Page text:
I had forgotten about this when I wrote the stuff below. It is better in some ways and perhaps I will unify them sometime.

The kernel keeps state that is logically in pages and nodes, ‘units’ here, but actually in various data structures known only to the kernel. The index to this section mentions several manners in which the logical and physical states differ. Any physical states corresponds to some particular logical state and the kernel is always able to promptly put state back into the logical units without action by domain (‘user mode’) code or IO. This latitude simplifies some otherwise complex corner cases. The kernel acts on this state when a program running in user mode:

These are ‘traps’ endogenous to the user mode program that the domain is obeying. In addition there are exogenous interrupts due to:

Endogenous kernel entries necessitate a transaction wherein certain units must be accessed—some read accesses and some write accesses. Kernel code that is special to the transaction, acquires shared locks for units that it must read, and exclusive locks for units that it must write. Kernel semantics is arranged so that there is a modest limit on the number of such locks. Sometimes, domain code behavior causes aliasing where a transaction requires modifying the same unit under two guises. Aliasing is discovered by lock collisions and some such events are valid and others are invalid and rejected. For valid cases, special processing is required where the kernel may unprepare nodes, which it is always free to do.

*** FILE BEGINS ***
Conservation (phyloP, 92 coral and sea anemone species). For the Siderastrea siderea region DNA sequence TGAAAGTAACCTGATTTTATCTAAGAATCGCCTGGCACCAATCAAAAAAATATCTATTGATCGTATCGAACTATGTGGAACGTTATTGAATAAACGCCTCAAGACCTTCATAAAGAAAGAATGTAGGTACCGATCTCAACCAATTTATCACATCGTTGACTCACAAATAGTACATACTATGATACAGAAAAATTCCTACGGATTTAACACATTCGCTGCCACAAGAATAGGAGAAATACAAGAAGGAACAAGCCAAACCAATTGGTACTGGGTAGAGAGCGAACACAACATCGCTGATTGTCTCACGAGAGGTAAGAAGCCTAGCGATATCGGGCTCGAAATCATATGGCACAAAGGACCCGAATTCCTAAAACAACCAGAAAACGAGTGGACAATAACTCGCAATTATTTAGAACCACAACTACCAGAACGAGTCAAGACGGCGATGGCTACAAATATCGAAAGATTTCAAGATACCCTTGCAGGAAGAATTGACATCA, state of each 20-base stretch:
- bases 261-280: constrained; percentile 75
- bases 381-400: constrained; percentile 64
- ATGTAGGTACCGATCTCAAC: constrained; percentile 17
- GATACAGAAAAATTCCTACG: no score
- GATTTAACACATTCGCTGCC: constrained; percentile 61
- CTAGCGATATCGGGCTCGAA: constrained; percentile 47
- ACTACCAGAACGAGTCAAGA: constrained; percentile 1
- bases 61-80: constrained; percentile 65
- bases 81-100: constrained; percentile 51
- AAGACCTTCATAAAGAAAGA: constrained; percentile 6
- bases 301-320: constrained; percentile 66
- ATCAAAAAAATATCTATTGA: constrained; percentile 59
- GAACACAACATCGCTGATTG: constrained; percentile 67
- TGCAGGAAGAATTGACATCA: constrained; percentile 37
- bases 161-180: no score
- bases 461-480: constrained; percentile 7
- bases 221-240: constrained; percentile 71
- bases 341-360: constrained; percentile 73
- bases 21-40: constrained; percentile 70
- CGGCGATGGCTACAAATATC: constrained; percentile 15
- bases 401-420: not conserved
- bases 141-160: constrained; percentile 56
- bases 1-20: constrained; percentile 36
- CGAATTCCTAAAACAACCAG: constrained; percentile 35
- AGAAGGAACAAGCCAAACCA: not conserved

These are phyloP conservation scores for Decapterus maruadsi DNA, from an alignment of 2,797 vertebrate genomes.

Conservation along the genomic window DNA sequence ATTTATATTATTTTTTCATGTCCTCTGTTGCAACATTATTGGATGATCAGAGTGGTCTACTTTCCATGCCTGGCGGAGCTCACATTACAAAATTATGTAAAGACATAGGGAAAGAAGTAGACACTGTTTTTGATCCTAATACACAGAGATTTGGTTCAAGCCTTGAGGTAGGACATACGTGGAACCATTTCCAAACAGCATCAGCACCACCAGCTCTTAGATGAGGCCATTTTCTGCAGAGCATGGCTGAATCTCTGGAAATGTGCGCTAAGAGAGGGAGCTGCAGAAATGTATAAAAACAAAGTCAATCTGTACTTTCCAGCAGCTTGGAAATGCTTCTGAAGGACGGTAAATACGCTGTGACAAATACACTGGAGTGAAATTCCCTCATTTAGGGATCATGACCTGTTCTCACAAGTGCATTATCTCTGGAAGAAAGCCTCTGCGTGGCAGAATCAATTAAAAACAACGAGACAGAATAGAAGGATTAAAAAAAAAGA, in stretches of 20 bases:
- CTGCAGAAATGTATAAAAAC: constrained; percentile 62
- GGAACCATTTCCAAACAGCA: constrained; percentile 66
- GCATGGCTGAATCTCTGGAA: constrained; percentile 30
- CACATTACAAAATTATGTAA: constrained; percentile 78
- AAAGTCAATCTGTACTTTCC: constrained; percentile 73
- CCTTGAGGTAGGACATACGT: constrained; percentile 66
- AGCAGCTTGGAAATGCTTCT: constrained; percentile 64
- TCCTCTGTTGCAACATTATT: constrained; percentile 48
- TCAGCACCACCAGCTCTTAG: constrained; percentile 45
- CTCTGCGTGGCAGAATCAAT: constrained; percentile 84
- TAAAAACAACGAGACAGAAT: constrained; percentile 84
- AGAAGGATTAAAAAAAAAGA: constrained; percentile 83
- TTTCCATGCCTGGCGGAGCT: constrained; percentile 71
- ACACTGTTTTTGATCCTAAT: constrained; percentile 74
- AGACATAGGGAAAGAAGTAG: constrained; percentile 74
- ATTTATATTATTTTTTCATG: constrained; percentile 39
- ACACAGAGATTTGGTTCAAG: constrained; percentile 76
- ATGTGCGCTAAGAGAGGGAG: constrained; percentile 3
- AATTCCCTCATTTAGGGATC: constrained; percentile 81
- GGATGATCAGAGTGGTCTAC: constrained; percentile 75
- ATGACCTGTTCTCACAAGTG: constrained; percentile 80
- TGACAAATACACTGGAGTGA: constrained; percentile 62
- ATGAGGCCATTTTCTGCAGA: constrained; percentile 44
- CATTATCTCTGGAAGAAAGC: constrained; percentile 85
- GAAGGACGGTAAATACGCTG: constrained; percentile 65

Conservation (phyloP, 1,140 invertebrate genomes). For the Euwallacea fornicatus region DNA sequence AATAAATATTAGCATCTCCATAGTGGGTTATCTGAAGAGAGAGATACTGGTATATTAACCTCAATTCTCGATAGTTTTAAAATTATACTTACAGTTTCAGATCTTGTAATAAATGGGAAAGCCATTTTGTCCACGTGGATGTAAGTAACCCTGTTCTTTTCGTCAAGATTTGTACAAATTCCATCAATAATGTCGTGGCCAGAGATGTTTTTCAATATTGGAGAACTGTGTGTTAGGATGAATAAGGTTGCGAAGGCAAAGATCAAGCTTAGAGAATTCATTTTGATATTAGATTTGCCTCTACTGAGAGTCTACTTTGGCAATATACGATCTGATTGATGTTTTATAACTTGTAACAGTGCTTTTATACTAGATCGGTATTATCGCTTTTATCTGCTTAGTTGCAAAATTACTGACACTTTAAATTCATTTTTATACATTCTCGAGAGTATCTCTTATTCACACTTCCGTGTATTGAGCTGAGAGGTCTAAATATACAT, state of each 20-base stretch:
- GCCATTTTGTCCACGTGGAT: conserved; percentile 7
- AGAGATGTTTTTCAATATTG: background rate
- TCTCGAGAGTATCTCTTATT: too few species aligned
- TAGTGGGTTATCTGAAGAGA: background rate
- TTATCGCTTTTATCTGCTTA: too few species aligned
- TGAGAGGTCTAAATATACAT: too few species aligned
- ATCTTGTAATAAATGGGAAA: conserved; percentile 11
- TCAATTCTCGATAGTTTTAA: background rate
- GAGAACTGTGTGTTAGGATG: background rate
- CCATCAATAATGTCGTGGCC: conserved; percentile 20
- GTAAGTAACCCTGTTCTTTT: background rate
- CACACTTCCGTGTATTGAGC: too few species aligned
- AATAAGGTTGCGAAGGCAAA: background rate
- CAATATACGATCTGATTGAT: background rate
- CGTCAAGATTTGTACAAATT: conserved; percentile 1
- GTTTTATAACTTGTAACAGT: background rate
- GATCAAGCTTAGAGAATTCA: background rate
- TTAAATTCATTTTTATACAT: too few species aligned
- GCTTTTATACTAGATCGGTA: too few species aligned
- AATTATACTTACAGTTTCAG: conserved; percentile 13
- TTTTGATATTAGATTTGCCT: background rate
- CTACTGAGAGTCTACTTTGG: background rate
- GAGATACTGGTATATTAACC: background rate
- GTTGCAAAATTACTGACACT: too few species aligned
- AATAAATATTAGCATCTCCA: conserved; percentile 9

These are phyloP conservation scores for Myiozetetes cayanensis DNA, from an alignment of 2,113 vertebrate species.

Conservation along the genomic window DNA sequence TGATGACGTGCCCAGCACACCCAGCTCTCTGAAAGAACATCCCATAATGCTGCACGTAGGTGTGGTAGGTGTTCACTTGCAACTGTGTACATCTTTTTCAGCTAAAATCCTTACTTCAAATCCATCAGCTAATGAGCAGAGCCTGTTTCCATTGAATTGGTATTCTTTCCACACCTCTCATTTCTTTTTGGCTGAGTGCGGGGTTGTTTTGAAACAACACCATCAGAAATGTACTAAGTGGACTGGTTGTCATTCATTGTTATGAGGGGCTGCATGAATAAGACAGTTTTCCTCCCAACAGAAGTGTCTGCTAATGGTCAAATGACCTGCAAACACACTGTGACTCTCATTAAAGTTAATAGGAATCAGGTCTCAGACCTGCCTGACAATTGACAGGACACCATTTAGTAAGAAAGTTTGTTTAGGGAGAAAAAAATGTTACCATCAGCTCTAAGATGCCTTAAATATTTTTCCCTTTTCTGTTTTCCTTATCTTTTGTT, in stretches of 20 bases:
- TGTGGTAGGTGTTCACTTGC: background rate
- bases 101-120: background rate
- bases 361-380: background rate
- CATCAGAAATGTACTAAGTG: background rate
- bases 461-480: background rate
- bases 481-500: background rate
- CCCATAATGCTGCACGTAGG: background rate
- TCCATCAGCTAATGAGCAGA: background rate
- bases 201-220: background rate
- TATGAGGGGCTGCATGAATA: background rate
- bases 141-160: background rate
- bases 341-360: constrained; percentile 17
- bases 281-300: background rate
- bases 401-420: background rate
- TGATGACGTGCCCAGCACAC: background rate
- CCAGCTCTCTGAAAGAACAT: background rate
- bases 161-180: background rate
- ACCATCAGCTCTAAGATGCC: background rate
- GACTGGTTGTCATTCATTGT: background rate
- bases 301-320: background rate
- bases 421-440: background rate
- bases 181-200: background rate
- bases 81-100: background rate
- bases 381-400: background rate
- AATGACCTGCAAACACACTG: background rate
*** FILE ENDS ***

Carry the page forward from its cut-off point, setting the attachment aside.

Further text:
Sometimes a necessary unit is not in RAM and some unit frame is commandeered and IO is initiated to bring the unit into RAM. During this IO all locks are released and the domain whose act triggered the transaction remains in the same state where the act occurred. The domain is placed on an IO stall queue. During lock acquisition no global state is modified in either units or the information derived from them. We look on the ready queue for another domain to run.

When all necessary locks are held we have finished the dry run and we then complete the transaction generally reading the units with shared locks and possibly writing the exclusively locked units. Concomitantly with this we unlock all the locks as we finish using them.

This logic is mostly unmodified for symmetric multiprocessing with shared memory. More code is then necessary as when a domain action is on a node that defines a domain currently running on another CPU. Such code has not been written. Also we must tolerate collisions arising when two CPUs are in the kernel and try to lock the same unit.